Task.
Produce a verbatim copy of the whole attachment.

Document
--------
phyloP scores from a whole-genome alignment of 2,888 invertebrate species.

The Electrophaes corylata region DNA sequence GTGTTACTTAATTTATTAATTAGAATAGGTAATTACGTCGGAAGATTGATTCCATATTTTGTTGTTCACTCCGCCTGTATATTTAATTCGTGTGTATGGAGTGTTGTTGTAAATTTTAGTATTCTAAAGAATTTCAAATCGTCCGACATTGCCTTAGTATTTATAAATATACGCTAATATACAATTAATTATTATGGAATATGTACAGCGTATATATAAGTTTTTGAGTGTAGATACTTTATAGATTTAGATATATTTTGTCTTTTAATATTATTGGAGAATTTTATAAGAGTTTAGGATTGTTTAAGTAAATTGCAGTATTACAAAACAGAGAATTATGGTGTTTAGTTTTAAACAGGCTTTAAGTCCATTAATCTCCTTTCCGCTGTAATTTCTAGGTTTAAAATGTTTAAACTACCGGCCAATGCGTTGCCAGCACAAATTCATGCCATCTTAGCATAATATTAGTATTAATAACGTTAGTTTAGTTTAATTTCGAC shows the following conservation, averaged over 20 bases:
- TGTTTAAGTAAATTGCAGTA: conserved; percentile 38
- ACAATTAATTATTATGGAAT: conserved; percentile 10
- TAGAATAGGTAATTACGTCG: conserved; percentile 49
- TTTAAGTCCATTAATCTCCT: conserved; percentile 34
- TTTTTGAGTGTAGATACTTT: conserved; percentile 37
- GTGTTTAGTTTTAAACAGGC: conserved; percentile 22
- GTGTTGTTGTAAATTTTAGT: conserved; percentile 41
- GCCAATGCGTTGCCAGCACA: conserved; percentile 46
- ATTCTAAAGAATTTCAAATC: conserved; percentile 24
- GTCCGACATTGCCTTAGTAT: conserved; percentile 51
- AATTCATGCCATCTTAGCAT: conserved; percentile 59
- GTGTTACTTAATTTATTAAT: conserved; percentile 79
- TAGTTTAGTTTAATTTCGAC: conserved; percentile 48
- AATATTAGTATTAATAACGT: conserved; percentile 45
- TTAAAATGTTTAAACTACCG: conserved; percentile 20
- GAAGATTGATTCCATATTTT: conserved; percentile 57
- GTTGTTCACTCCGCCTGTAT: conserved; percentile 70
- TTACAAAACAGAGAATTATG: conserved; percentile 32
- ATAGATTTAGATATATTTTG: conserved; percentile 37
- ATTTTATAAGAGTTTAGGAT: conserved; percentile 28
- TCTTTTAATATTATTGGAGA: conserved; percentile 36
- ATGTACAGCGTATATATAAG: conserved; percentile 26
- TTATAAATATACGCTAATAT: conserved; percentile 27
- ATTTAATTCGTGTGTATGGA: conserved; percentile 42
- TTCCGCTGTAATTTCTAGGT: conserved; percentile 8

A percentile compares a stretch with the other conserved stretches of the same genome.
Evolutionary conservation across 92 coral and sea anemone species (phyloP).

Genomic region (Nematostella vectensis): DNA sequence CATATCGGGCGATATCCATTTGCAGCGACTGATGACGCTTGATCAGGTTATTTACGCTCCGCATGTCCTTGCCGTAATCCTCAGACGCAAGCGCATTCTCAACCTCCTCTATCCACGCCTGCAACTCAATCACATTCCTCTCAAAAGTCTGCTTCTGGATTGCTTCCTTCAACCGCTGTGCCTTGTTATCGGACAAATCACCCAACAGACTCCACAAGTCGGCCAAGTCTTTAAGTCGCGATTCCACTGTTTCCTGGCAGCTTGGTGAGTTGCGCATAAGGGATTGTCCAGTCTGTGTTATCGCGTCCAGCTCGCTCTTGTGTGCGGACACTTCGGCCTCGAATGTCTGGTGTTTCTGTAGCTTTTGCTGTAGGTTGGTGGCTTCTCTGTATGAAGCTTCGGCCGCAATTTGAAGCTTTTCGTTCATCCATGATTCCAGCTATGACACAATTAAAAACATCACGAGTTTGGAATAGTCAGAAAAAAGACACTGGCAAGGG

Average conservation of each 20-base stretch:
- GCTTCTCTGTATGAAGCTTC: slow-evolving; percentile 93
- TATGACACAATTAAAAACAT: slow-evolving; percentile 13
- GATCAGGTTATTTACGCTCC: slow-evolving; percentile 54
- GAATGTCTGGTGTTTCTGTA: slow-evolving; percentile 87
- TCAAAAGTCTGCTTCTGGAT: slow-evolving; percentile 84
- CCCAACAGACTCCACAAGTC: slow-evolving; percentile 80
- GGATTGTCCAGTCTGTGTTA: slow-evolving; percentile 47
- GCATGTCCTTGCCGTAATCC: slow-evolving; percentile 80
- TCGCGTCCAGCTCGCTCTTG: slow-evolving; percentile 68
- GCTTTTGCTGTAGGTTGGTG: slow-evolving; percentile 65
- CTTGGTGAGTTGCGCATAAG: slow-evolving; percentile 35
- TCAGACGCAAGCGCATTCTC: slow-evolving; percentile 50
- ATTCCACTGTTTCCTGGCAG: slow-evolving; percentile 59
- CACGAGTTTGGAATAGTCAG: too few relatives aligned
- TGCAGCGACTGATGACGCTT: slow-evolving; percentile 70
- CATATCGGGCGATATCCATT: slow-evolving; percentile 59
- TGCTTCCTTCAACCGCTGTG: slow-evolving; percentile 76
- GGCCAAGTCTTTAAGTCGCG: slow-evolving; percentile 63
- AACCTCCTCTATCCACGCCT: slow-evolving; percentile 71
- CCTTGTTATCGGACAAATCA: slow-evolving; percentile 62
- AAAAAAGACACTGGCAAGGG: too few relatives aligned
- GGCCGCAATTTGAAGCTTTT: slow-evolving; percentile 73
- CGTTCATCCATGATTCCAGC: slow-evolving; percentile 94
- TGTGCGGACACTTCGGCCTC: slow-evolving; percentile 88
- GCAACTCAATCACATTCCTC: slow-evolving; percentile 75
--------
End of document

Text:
phyloP scores from a whole-genome alignment of 2,888 invertebrate species.

The Electrophaes corylata region DNA sequence GTGTTACTTAATTTATTAATTAGAATAGGTAATTACGTCGGAAGATTGATTCCATATTTTGTTGTTCACTCCGCCTGTATATTTAATTCGTGTGTATGGAGTGTTGTTGTAAATTTTAGTATTCTAAAGAATTTCAAATCGTCCGACATTGCCTTAGTATTTATAAATATACGCTAATATACAATTAATTATTATGGAATATGTACAGCGTATATATAAGTTTTTGAGTGTAGATACTTTATAGATTTAGATATATTTTGTCTTTTAATATTATTGGAGAATTTTATAAGAGTTTAGGATTGTTTAAGTAAATTGCAGTATTACAAAACAGAGAATTATGGTGTTTAGTTTTAAACAGGCTTTAAGTCCATTAATCTCCTTTCCGCTGTAATTTCTAGGTTTAAAATGTTTAAACTACCGGCCAATGCGTTGCCAGCACAAATTCATGCCATCTTAGCATAATATTAGTATTAATAACGTTAGTTTAGTTTAATTTCGAC shows the following conservation, averaged over 20 bases:
- TGTTTAAGTAAATTGCAGTA: conserved; percentile 38
- ACAATTAATTATTATGGAAT: conserved; percentile 10
- TAGAATAGGTAATTACGTCG: conserved; percentile 49
- TTTAAGTCCATTAATCTCCT: conserved; percentile 34
- TTTTTGAGTGTAGATACTTT: conserved; percentile 37
- GTGTTTAGTTTTAAACAGGC: conserved; percentile 22
- GTGTTGTTGTAAATTTTAGT: conserved; percentile 41
- GCCAATGCGTTGCCAGCACA: conserved; percentile 46
- ATTCTAAAGAATTTCAAATC: conserved; percentile 24
- GTCCGACATTGCCTTAGTAT: conserved; percentile 51
- AATTCATGCCATCTTAGCAT: conserved; percentile 59
- GTGTTACTTAATTTATTAAT: conserved; percentile 79
- TAGTTTAGTTTAATTTCGAC: conserved; percentile 48
- AATATTAGTATTAATAACGT: conserved; percentile 45
- TTAAAATGTTTAAACTACCG: conserved; percentile 20
- GAAGATTGATTCCATATTTT: conserved; percentile 57
- GTTGTTCACTCCGCCTGTAT: conserved; percentile 70
- TTACAAAACAGAGAATTATG: conserved; percentile 32
- ATAGATTTAGATATATTTTG: conserved; percentile 37
- ATTTTATAAGAGTTTAGGAT: conserved; percentile 28
- TCTTTTAATATTATTGGAGA: conserved; percentile 36
- ATGTACAGCGTATATATAAG: conserved; percentile 26
- TTATAAATATACGCTAATAT: conserved; percentile 27
- ATTTAATTCGTGTGTATGGA: conserved; percentile 42
- TTCCGCTGTAATTTCTAGGT: conserved; percentile 8

A percentile compares a stretch with the other conserved stretches of the same genome.
Evolutionary conservation across 92 coral and sea anemone species (phyloP).

Genomic region (Nematostella vectensis): DNA sequence CATATCGGGCGATATCCATTTGCAGCGACTGATGACGCTTGATCAGGTTATTTACGCTCCGCATGTCCTTGCCGTAATCCTCAGACGCAAGCGCATTCTCAACCTCCTCTATCCACGCCTGCAACTCAATCACATTCCTCTCAAAAGTCTGCTTCTGGATTGCTTCCTTCAACCGCTGTGCCTTGTTATCGGACAAATCACCCAACAGACTCCACAAGTCGGCCAAGTCTTTAAGTCGCGATTCCACTGTTTCCTGGCAGCTTGGTGAGTTGCGCATAAGGGATTGTCCAGTCTGTGTTATCGCGTCCAGCTCGCTCTTGTGTGCGGACACTTCGGCCTCGAATGTCTGGTGTTTCTGTAGCTTTTGCTGTAGGTTGGTGGCTTCTCTGTATGAAGCTTCGGCCGCAATTTGAAGCTTTTCGTTCATCCATGATTCCAGCTATGACACAATTAAAAACATCACGAGTTTGGAATAGTCAGAAAAAAGACACTGGCAAGGG

Average conservation of each 20-base stretch:
- GCTTCTCTGTATGAAGCTTC: slow-evolving; percentile 93
- TATGACACAATTAAAAACAT: slow-evolving; percentile 13
- GATCAGGTTATTTACGCTCC: slow-evolving; percentile 54
- GAATGTCTGGTGTTTCTGTA: slow-evolving; percentile 87
- TCAAAAGTCTGCTTCTGGAT: slow-evolving; percentile 84
- CCCAACAGACTCCACAAGTC: slow-evolving; percentile 80
- GGATTGTCCAGTCTGTGTTA: slow-evolving; percentile 47
- GCATGTCCTTGCCGTAATCC: slow-evolving; percentile 80
- TCGCGTCCAGCTCGCTCTTG: slow-evolving; percentile 68
- GCTTTTGCTGTAGGTTGGTG: slow-evolving; percentile 65
- CTTGGTGAGTTGCGCATAAG: slow-evolving; percentile 35
- TCAGACGCAAGCGCATTCTC: slow-evolving; percentile 50
- ATTCCACTGTTTCCTGGCAG: slow-evolving; percentile 59
- CACGAGTTTGGAATAGTCAG: too few relatives aligned
- TGCAGCGACTGATGACGCTT: slow-evolving; percentile 70
- CATATCGGGCGATATCCATT: slow-evolving; percentile 59
- TGCTTCCTTCAACCGCTGTG: slow-evolving; percentile 76
- GGCCAAGTCTTTAAGTCGCG: slow-evolving; percentile 63
- AACCTCCTCTATCCACGCCT: slow-evolving; percentile 71
- CCTTGTTATCGGACAAATCA: slow-evolving; percentile 62
- AAAAAAGACACTGGCAAGGG: too few relatives aligned
- GGCCGCAATTTGAAGCTTTT: slow-evolving; percentile 73
- CGTTCATCCATGATTCCAGC: slow-evolving; percentile 94
- TGTGCGGACACTTCGGCCTC: slow-evolving; percentile 88
- GCAACTCAATCACATTCCTC: slow-evolving; percentile 75